Bowness-on-Windermere lies beside Lake Windermere, the largest lake in England at 10.5 miles long and offers visitors a wide range of things to see and do.
Boasting some of the best spa suites and spa hotels in the Lake District>, Bowness-on-Windermere is home to hundreds of quirky shops, restaurants, country pubs and some excellent cultural and historical attractions. If you are planning a trip to the Lake District for the first time, or you are looking for a weekend break or a late deal in the region, check out Bowness.
The views from Bowness across Lake Windermere and over to the mountains are some of the best in the Lake District, and the wide range of things to see and do is endless.
Outdoors enthusiasts can enjoy golf, walking, hiking, climbing, water-skiing and sailing, or simply cruising down the lake on one of the authentic steam boats. If you prefer to take things a little bit easier, visit the 15th Century church of St Martin´s, which is situated in a beautiful part of the town.
Bowness is popular with all ages as there is so much to do, and the focus is firmly put on the lakeshore of Bowness Bay. Here you can hire a rowing boat, sail on the steamer or enjoy a leisurely stroll around Lake Windermere, which is also the deepest lake in England at 67 metres.
Bowness is busy most of the year, and is situated on the eastern shore of Lake Windermere. The town is Cumbria´s most popular destination, so if you prefer a quieter time on holiday, it is best to visit out of season. Lake Windermere is the best waterway in the region for water sports, swimming and yachting, and it is the only lake in the Lake District which has no speed restriction for water traffic. Boat builders and fishermen can be seen at work on the shoreline, and there are plenty of cafés to stop at and buy refreshments.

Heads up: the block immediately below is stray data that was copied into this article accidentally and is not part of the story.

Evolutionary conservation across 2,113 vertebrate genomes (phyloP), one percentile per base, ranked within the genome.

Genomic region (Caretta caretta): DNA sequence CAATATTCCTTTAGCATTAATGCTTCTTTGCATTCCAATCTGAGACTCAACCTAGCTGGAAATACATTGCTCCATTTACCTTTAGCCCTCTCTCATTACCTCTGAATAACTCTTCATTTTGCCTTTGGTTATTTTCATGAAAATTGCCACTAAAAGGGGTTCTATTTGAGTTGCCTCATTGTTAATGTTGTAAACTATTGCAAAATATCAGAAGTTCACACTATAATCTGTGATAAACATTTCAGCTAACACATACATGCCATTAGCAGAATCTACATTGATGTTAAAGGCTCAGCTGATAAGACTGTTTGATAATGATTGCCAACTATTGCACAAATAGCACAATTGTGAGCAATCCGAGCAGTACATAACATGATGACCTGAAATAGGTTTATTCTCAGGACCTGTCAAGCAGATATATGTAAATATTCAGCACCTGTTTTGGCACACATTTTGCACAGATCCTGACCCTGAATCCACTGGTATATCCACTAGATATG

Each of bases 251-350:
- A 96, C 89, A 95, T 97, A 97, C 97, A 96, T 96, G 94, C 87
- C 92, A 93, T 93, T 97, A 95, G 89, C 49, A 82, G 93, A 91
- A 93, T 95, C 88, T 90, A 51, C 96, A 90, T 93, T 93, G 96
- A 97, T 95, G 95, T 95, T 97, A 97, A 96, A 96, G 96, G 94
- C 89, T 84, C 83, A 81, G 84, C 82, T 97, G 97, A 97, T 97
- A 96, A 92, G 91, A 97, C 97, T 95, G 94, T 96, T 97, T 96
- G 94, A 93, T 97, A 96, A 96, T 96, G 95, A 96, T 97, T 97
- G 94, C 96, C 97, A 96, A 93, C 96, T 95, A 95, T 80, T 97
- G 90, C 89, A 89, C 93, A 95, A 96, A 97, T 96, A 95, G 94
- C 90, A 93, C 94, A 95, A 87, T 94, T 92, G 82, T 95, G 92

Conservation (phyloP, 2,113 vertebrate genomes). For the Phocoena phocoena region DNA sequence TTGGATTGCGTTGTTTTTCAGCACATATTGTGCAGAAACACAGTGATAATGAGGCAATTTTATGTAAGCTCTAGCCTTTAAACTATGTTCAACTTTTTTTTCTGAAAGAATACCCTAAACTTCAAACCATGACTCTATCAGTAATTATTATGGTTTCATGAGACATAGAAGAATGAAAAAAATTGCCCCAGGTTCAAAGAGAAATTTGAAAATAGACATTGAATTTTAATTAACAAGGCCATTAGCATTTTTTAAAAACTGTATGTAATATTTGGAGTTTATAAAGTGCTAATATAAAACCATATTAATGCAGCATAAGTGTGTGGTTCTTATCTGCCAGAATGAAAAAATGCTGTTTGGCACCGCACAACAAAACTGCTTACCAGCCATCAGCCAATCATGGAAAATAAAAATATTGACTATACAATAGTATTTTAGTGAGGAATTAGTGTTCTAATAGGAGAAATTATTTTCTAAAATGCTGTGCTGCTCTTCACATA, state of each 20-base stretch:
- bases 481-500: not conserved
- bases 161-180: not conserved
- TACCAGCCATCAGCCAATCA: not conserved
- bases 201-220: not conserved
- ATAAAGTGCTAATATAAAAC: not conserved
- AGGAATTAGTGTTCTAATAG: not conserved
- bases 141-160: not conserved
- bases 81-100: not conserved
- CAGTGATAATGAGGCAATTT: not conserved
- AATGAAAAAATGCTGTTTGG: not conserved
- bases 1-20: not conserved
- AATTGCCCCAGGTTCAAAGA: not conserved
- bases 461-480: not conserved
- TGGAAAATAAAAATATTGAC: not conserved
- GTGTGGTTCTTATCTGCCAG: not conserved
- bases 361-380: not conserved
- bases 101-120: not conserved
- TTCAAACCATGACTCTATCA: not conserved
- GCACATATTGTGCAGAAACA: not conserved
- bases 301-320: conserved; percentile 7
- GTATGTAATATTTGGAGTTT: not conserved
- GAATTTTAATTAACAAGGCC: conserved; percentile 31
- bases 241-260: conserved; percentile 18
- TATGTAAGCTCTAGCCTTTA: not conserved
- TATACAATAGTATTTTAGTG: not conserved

Bowness-on-Windermere and William Wordsworth
Well known to the poet, William Wordsworth, Bowness-on-Windermere was frequently visited by several writers and authors. The White Lion pub, which is now the Royal Hotel was a favourite hostelry of Wordsworth´s, and it was mentioned in ´The Prelude.´ The poet also used the ferry to cross Lake Windermere, and mentioned this in some of his most famous works. A car ferry still crosses the lake between Ferry Nab and Ferry House, and provides a convenient approach to the western side of the lake and the villages of Hawkshead and Sawrey.
The history of Bowness-on-Windermere
The Romans and the Vikings once laid claim to Bowness, and it was the Vikings who gave the name ´Bull Ness´ to the town originally. The name changed to Bowness over the years, and it remained a small fishing village until 1847, when the railroad was introduced. Bowness then grew quickly, and hotels began to spring up to accommodate the tourists. Wealthy industrialists built mansions, which later became hotels, and Bowness was planted firmly on the wealthy tourist´s map.
Why not book into a spa hotel in Windermere and make the most of your stay in the Lake District.